It might have come 20 years after a prime filled with more
frustration than fulfillment, but what finally happened at last
week's U.S. Senior Open at the Congressional Country Club in
Bethesda, Md., was still a blessed sight. Tom Weiskopf set
The last time he did that was in 1973. Weiskopf won five
tournaments in eight weeks that summer, including the crowning
glory of his star-crossed career--the British Open at Troon. Last
Sunday, after a near decade-long sabbatical from competitive
golf and an ambivalent approach to the Senior tour, Weiskopf
found himself liberated again.
Playing with rediscovered physical and mental control, Weiskopf
put together rounds of 69-69-69 and a closing 68 for a 13-under
total of 275. In doing so, he overcame, by four strokes,
second-place finisher Jack Nicklaus, the man who has cast a
shadow over his career. He also overcame the kind of tight
fairways and difficult, sloping greens that had stymied him in
the past. Most of all, he overcame himself.
"I had tremendous concentration this week," said Weiskopf after
clinching his victory with four birdies on Sunday. "Just
everything was in slow motion for me. Never did I get mad, which
is unusual. Never lost my determination to play the next shot
and forget the last shot."
Few players in history have had a mind that was more confining
than Tom Weiskopf's. First, there was the tyranny of all that
talent--the powerful, near-perfect swing, made more majestic by
the massive arc produced by his 6'3" frame. Worse, there were
the comparisons with Nicklaus, generated by their shared Ohio
and Ohio State backgrounds, by their length off the tee and by
their closeness in age--Nicklaus is not quite three years older.
But Weiskopf was nothing like Nicklaus inside. Both are
perfectionists, but Weiskopf could not tolerate his own
failings. While Nicklaus's response to adversity was to try
harder, Weiskopf would react with temper, becoming Terrible Tom,
or with torpor, becoming the man who stopped playing the PGA
Tour after 1984. "I could not accept failure when it was my
fault," he said. "It just used to tear me up.''
But with time and a fulfilling new career as a golf course
designer, Weiskopf has escaped the forces that often defeated
him. "I don't know,'' he mused. "Maybe it is because I am older.
I just don't think that way anymore.''
Since joining the Senior tour in 1993, Weiskopf has played
because he wants to, not because he feels he has to. In three
seasons on the 50-and-over tour he has never competed in more
than 16 events a year, preferring to focus on his design
business rather than ride around some inferior course for three
days in a golf cart. But there are no carts at the Senior Open,
nor are the courses beneath Weiskopf's standards. The Senior
Open appeals to his sense of history and his appreciation of the
best players against whom he competed in his prime.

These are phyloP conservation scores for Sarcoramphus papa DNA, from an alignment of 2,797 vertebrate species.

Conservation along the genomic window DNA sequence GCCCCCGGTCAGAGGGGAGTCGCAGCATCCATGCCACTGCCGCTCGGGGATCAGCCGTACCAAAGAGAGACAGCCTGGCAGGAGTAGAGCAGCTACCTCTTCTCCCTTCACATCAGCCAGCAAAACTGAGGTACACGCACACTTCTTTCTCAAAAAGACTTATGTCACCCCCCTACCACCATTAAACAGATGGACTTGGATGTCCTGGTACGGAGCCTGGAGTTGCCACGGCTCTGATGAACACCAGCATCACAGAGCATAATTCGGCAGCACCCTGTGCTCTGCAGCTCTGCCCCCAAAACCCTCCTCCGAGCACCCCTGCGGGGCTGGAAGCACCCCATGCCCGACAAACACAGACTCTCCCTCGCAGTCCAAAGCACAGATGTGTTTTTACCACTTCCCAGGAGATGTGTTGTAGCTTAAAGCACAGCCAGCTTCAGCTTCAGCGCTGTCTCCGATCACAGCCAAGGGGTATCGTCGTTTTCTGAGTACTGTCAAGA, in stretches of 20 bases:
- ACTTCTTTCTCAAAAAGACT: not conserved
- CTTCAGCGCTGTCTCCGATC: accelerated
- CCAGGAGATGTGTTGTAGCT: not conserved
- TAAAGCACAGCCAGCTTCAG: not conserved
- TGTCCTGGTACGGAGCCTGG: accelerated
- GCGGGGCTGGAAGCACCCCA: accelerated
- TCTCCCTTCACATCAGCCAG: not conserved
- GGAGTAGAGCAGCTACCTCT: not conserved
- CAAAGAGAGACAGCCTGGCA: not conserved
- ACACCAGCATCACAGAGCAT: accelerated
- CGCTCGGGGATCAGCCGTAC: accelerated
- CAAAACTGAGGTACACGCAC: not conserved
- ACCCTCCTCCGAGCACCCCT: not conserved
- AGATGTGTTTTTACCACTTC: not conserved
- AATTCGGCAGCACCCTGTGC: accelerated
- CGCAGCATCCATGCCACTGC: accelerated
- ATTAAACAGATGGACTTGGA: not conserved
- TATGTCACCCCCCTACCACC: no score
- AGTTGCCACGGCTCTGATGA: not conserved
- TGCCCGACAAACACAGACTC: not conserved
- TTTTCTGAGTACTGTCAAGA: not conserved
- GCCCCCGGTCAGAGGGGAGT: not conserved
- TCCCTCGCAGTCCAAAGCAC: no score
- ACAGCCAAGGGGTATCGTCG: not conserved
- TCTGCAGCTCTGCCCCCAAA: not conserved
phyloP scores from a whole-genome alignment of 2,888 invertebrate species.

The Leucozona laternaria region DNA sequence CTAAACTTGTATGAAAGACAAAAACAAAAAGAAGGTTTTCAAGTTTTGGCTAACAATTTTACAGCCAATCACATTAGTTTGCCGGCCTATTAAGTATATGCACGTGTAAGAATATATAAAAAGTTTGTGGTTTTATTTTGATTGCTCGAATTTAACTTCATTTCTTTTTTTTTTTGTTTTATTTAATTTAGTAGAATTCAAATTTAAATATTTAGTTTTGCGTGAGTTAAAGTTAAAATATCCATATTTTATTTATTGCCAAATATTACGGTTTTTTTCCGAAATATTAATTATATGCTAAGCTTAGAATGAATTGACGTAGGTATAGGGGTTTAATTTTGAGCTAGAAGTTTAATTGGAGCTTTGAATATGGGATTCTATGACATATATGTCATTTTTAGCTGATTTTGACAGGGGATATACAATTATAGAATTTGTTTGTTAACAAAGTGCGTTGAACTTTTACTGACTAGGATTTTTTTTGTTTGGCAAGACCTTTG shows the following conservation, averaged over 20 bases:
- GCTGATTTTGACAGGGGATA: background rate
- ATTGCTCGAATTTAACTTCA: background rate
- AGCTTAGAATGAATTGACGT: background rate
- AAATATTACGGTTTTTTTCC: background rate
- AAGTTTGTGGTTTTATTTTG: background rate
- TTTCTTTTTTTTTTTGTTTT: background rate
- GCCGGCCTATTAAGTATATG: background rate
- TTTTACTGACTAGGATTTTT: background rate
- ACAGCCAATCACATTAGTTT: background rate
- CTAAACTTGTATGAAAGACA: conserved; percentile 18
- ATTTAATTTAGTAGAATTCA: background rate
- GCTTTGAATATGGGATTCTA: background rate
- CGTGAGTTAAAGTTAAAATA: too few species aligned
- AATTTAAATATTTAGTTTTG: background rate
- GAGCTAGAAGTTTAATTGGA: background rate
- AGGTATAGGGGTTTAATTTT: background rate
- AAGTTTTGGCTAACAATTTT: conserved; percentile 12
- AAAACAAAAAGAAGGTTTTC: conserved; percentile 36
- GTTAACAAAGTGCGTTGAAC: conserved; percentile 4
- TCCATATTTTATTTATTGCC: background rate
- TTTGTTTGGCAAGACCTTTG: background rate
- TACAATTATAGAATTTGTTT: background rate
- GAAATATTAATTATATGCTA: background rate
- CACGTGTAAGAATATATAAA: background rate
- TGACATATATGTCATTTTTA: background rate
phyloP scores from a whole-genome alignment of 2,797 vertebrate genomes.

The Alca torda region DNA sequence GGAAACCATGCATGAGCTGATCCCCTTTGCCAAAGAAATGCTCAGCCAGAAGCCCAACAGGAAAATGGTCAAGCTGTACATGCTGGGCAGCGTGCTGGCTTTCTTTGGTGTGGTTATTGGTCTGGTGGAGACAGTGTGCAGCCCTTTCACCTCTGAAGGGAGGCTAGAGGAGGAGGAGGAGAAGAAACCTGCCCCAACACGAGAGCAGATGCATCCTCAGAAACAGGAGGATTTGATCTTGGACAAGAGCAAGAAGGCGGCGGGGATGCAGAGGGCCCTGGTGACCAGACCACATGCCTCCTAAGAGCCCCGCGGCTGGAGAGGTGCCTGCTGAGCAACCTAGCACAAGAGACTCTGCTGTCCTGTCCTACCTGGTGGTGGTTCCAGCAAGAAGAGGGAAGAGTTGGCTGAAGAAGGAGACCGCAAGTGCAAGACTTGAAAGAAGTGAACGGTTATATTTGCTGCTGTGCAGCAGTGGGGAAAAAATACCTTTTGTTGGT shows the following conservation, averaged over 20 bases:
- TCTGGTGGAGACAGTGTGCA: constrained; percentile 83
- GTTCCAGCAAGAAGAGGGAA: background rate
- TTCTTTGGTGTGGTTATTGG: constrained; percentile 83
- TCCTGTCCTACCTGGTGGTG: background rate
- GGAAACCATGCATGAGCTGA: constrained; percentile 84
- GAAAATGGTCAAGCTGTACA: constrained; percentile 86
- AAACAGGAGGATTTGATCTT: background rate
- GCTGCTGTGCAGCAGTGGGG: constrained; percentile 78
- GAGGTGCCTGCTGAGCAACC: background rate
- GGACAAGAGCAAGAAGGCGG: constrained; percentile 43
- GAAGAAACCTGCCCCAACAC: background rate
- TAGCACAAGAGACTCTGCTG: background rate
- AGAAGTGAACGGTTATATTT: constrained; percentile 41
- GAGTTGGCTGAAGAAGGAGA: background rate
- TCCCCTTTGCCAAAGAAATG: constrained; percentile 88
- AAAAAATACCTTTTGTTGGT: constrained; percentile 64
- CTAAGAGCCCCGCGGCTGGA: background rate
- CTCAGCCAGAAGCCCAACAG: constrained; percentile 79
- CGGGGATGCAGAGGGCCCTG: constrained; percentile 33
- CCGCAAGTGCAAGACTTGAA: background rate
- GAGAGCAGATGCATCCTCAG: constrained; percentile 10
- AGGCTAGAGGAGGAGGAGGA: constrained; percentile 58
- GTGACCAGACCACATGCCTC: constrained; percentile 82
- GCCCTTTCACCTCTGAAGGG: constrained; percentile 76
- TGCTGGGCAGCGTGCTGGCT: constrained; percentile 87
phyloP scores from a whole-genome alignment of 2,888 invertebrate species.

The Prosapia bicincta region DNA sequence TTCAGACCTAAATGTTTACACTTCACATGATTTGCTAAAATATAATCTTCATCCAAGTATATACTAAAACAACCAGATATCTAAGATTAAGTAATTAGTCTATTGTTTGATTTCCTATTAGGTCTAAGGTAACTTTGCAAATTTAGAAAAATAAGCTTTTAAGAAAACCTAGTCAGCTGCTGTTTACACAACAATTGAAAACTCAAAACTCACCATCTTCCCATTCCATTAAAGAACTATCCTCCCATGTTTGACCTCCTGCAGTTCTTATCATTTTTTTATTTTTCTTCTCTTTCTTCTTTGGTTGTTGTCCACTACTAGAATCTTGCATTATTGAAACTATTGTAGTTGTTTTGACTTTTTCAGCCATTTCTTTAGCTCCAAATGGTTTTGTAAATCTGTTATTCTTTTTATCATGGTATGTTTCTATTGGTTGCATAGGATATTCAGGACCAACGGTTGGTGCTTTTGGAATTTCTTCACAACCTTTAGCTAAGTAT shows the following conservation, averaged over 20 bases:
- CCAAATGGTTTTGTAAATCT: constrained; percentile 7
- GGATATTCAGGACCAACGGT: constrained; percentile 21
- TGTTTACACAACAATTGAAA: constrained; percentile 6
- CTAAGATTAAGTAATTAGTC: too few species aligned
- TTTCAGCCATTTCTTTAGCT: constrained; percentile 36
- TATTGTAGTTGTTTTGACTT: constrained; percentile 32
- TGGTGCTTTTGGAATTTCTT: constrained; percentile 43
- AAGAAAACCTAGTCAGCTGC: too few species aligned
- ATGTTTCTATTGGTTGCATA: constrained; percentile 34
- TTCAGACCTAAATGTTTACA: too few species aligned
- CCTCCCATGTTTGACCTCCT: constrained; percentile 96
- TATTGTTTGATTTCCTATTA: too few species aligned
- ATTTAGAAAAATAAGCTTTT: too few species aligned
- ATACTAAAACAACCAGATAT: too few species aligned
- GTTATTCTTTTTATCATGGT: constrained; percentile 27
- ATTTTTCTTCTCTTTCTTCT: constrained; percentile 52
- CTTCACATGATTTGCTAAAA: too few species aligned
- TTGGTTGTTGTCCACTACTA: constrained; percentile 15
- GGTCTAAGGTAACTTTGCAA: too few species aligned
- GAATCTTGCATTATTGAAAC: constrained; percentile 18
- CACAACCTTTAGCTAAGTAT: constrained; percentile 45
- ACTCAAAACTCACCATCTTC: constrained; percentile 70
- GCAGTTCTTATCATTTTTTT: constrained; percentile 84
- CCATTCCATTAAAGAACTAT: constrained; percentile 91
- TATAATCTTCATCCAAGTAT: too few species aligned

These days, when Weiskopf is motivated, he is dangerous. Last
August, Weiskopf saw one of his best friends, Bert Yancey,
stricken by a fatal heart attack on the practice tee of the
Franklin Quest Championship in Park City, Utah. Weiskopf was
able to channel his grief into a steely competitiveness and win
his first Senior tournament.
At Congressional, Weiskopf had another bittersweet inspiration,
his wife of 28 years, Jeanne, and her recovery from breast
cancer. Her illness was diagnosed a week after Yancey's death,
and she has endured a lumpectomy, radiation and chemotherapy
with a calm courage that gave her husband a profound lesson. "I
just know it helped, just to watch this person who is always on
this level," he said, indicating with a sweep of his hand an
even plane. "I am peaks and valleys.''
But it was a symbol that provided Weiskopf with strength on
Sunday. Like many Senior competitors, Weiskopf pins somewhere on
his clothing a pink ribbon emblematic of a fund-raising effort
for breast cancer research run by the wives of players. Before
teeing off for the final round, he noticed that he was not
wearing a ribbon and quickly pinned one on his cap. "I could
feel it,'' he said. "I am a sentimental guy, and it was just a
reminder that this one was for her.''
It was, but not without a challenge from Nicklaus, who shot a
final 67. "I kept hearing those roars all day,'' said Weiskopf,
the biggest one of which was for a Nicklaus hole in one on the
par-3 7th. Weiskopf responded by birdieing the 5th, 8th, 11th
and 13th holes. By the time he hit his six-iron to 25 feet on
the 18th, the title was in hand.
Waiting for him was Nicklaus. "Jack told me, 'That was just
phenomenal playing,''' said Weiskopf. "He said, 'I played good,
but what you did was something else.' That means a lot because
you don't beat that guy very often."
He had done more than beat the greatest player who ever lived.
He had beaten Tom Weiskopf.